AN INFINITE VARIETY OF MUSIC
A few months ago, I listened to a fantastic course on iTunes U: Yale’s Introduction to Psychology. One of my favorite lectures was about language. It gave me a new way to make sense of why so much contemporary music communicates nothing meaningful to me.
Inherent to all languages are three fundamentals: phonemes, morphemes, and syntax. Phonemes are the most basic differences between sounds. Morphemes are the smallest units of words that have meaning to us. (If you speak English, you know tens of thousands of them.) And syntax is the structure that strings words together. Thanks to syntax, sequences of words become intelligible thoughts, feelings, and ideas.
All languages contain a finite number of phonemes and morphemes. Likewise, languages are bound by the governing rules of syntax. But within these constraints, the possibility for expression and understanding is endless. This is the miracle of language.
I realized that musical language has its own phonemes, morphemes, and syntax. Phonemes could be timbre, articulation, and dynamic differences. Morphemes could be pitches and chords. Syntax could be the structure that brings meaning to these things. Chord progressions, rhythm, voice leading, counterpoint, form.
Like English, Urdu, and Korean, musical language is limitless. Not in spite of, but because of, the finiteness of its fundamentals.
In An Infinite Variety of Music (1966), Leonard Bernstein writes:
[Music] is abstract to start with; it deals directly with the emotions, through a transparent medium of tones which are unrelated to any representational aspects of living. The only reality these tones can have is form—that is, the precise way in which these tones interconnect… One cannot “abstract” musical tones; on the contrary they have to be given their reality through form…The moment a composer tries to “abstract” musical tones by denying them their tonal implications, he has left the world of communication.
In other words, abstracting music—which is, by definition, already abstract—castrates it. Like language, music relies on form to mean anything to us at all. When overly distorted, all we hear is gibberish.
I have long rejected the avant-gardist’s implicit credo:
Certain building blocks of music have played themselves out. They are no longer meaningful or relevant. Above all else, each artist must create something original for and of himself. Only this is worthy of respect. It doesn’t matter if people don’t understand it.
There’s a lot right and a lot wrong with this. Every artist must be true to himself. To what he wants to share with others. To take what has come before, and run with it.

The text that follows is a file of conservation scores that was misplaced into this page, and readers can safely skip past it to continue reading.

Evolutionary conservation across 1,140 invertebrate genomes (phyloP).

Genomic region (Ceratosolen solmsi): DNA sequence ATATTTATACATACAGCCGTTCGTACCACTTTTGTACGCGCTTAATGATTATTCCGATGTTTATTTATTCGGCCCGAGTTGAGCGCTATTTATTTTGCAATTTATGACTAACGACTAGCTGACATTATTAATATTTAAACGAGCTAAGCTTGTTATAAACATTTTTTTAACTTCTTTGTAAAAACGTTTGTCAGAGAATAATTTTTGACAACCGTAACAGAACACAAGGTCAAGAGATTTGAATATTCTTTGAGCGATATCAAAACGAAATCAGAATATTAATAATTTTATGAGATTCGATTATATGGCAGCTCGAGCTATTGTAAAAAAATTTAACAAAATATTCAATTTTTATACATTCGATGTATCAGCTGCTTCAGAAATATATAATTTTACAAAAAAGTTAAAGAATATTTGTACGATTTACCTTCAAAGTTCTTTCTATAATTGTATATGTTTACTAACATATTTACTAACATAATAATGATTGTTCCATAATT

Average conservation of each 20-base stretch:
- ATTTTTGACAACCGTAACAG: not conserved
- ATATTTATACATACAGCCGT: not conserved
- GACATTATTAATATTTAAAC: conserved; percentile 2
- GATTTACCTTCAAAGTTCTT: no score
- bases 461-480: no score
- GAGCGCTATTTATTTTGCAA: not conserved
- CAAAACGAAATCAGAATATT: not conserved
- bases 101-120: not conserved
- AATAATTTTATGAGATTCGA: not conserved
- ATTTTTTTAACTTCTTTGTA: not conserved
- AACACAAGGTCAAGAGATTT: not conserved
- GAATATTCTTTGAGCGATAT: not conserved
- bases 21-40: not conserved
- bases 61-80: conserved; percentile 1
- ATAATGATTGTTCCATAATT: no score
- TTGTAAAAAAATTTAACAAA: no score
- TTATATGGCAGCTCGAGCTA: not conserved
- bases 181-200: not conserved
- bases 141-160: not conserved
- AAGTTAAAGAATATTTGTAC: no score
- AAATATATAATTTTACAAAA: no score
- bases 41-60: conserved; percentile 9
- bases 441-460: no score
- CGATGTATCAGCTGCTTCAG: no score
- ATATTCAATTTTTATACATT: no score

But to value rugged individualism above communication is to pervert these noble pursuits. Does an author need to invent a new language to tell an original story? Is the organic evolution of any wide-spoken language ever dictated by one person?
I do not mean to discourage the beautiful and inevitable flowering of musical language over time. Nothing is static—not the words we use, the notes we play, nor the world in which each resonate. I am simply not convinced that authentic, rich self-expression depends upon the continual invention of a priori languages. Self-anointed visionaries willing to alienate themselves from the vast majority of other people as a point of ideological pride have, by definition, little of interest to share with anyone else.
For better or for worse, we humans have a few immutable aesthetic preferences. Here’s Bernstein:
It can be no mere coincidence that after half a century of radical experiment the best and best-loved works in atonal or 12-tone or serial idioms are those works which seem to have preserved, against all odds, some backdrop of tonality…
It has occasionally occurred to me that music could conceivably exist, some distant day, ultimately detached from tonality…Perhaps we are some day to be freed from the tyranny of time, the dictatorship of the harmonic series. Perhaps. But meanwhile we are still earth-based, earth-bound, far from any Omega point, caught up in such old-fashioned things as human relationships, ideological, international, and interracial strife…
No, we are still earth creatures, still needful of human warmth and the need to communicate among ourselves. For which the Lord be praised. And as long as there is reaching out of one of us to another, there will be the healing comfort of tonal response.
I am not advocating that art music plummet to the lowest common denominator. But why should “accessible” remain a bad word as it pertains to art music? When will a natural preference for beauty and heart not merit condescension?
A few weeks ago, Salastina’s resident violist Meredith Crawford and I discussed this topic before a performance at the Hollywood Bowl. She expressed the discomfort she feels when contemporary music comes up in conversation with other musicians.
When it comes to taking a stand on contemporary music, we have two choices:
- Admit to a preference for “intelligible” or—gasp—“pretty” music, and risk silent derision. Accept the possibility that we are shallow and missing an intellectual chip. Live with icky, ungenerous feelings of contempt for self-indulgent composers. Risk the embarrassment of not appreciating something posterity will know to be genius. Judge ourselves for all of the above.
- Overstate our belief in Coolidge’s Musical First Amendment. Accept that in so doing, we are distancing ourselves from the audiences we purport to serve. Live with icky feelings of insincerity, elitism, and fraudulence. Risk the embarrassment of failing to realize that the emperor has no clothes. Judge ourselves for all of the above.
Neither choice feels good. The awkward limbo between them isn’t any better. (Even writing this post was difficult thanks to this polarization, and the awkward spot it puts me in.)
Happily, there does exist a bulletproof litmus test. One that transcends both over-generalizations.
Like meeting a person or drinking a glass of wine, meaningful opinions are best made on a case-by-case basis. As musicians, all we need to do is ask ourselves: do I feel genuinely inspired by this piece, and excited to share it with others?
I wish there were a better word for communication; I mean by it the tenderness we feel when we recognize and share with another human being a deep, unnameable, elusive emotional shape or shade. That is really what a composer is saying in his music: has this ever happened to you? Haven’t you experienced this same tone, insight, shock, anxiety, release? And when you react to (“like”) a piece of music, you are simply replying to the composer, yes…
If we don’t say yes, then no—we won’t make you listen.
Maia Jasper White is a chamber musician, teacher, orchestral and studio musician, and musical entrepreneur. A dedicated teacher, she is on faculty at the Colburn School of Performing Arts and Chapman University. She is a member of the first violin sections of both the Los Angeles Chamber Orchestra and the Pacific Symphony, and twice served as concertmaster of the Crested Butte Music Festival in Colorado.
Maia studied English and musicology at Yale, and continued her violin studies at USC and the Paris Conservatory. She is a recent graduate of the Center for Nonprofit Management.